Around here, ethanol-free is readily available, but only at 91 octane and the cost is around $3.30 per gallon, with regular 87 ethanol at $2.49/gal.
A tank of ethanol-free in my T runs about $8 more than the same amount of ethanol. A small amount, considering the trouble it saves.
Interesting that some of you can get away with regular in yuur lawn equipment. I know the manual for my weed-eater states 91 octane, so I run premium in all that stuff. The mowers are old, second-hand stuff, so I don't know what their manufacturers recommend. I do use stabil in all of it though, just for insurance.
PS the "gas" here in Callifunny is different than what's sold elsewhere, I'm told.
The brand new mower in the first post won't need to be rebuilt.
The carb probably just needs to be cleaned - the jets, the bowl and the float valve. The main jet can and bowl be cleaned without removing the carb. You may or may not need a new bowl gasket. If it has a diaphragm type carb, that takes a little more time but still easy.
I run my lawn mower dry in the fall and my snowblower dry in the spring. I used to run ethanol gas but now strictly non-oxy. That has greatly reduced carb maintenance.
I drain the Model T gas tanks in the fall and use the gas in my snowblower or Grand Prix.
I'm not a fan if having a full tank of gasoline in an antique car during long term storage. I prefer empty.
We have ethanol-free within 2 miles at nearly the same price as ethanol. It is offered in 3 grades. I use it in everything. The worst problem I have had with ethanol is it attacks old gas tank sealer in gas and vacuum tanks. With new sealer in the tanks I use ethanol when on a trip and no ethanol-free can be found. It works poorly in hot weather.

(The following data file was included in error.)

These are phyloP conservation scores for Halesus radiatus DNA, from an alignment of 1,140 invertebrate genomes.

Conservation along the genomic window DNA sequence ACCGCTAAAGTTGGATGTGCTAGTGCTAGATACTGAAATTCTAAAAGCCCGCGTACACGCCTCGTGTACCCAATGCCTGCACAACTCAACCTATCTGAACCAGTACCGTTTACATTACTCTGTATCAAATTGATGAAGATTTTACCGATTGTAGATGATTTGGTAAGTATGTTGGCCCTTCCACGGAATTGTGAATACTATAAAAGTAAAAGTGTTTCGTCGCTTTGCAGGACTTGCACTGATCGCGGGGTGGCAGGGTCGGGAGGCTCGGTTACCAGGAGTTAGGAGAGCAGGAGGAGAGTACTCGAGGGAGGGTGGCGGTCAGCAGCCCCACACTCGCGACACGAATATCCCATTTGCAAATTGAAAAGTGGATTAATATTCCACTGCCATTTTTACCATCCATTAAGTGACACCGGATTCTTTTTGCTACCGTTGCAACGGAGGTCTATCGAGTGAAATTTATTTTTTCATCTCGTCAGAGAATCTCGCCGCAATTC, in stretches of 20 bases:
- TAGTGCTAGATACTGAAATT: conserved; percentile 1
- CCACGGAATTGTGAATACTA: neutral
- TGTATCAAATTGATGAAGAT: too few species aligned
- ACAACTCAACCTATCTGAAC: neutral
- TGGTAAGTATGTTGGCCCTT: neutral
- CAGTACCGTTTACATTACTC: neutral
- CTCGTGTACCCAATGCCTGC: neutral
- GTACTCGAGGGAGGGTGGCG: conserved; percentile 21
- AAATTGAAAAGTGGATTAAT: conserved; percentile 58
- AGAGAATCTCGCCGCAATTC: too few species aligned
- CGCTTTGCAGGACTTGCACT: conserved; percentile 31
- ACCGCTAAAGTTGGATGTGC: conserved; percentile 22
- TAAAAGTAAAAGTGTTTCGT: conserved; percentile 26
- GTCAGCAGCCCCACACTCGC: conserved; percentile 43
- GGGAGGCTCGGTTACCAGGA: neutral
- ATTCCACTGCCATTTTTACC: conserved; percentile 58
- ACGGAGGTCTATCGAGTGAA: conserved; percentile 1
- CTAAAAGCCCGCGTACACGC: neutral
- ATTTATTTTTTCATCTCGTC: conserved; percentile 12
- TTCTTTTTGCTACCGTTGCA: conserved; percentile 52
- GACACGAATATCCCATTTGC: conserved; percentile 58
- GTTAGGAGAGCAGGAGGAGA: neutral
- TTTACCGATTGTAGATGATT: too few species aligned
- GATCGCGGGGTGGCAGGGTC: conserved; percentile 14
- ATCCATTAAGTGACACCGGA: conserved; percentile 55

Some of us have to deal with summer vs winter gas.
I do a lot of driving and there is a noticeable difference in mileage between the two seasons.
I get higher MPG in the summer. At first I thought that it was because the choke stayed closed longer in the winter but learned that there is a difference in how the gas is made.
According to one write-up-
"Summer-blend gasoline has a lower RVP to prevent excessive evaporation when outside temperatures rise. Reducing the volatility of summer gas decreases emissions that can contribute to unhealthy ozone and smog levels. A lower RVP also helps prevent drivability problems such as vapor lock on hot days, especially in older vehicles."
Maybe summer gas is better to leave in the vehicles because it doesn't evaporate as fast a winter gas.
I don't know what happens to you guys in the south!
Do not use Ethanol for anything!!!!!!!!!!!!
It will mess up your fuel system, but the worst thing is, it is highly Explosive.
I used it once about 4 years ago, an ended up with 3rd degree burns, and 5 weeks in the Iowa City, Iowa burn unit.
That was not a fun time, with them pulling long strips of burnt flesh off your body.
It took 8 Months after not having to use bandages, any more.
It started with about 1 teaspoon of gas spilled on the cement floor, and static ignited the alcohol.
Go to you-tube and bring up ethanol fires. I whish I would have before I used that crap, never again.
Since just about everyone who uses anything powered with gas has nothing but trouble with ethanol why are we letting the corn lobby and environmental nuts ram it down our throats? It cost more, performs poorly and drastically increases maintenance expenses. What am I missing here?
Where I live Ethanol-free is not available. Every year I put Stabil in the tank and drain the carb. With lawn equipment I run them dry if possible. When running them dry isn't practical I add Stabil then Seafoam in the spring. I treat the motorcycles with Stabil then shut off fuel and run the carbs dry. Then come spring they get Seafoam also.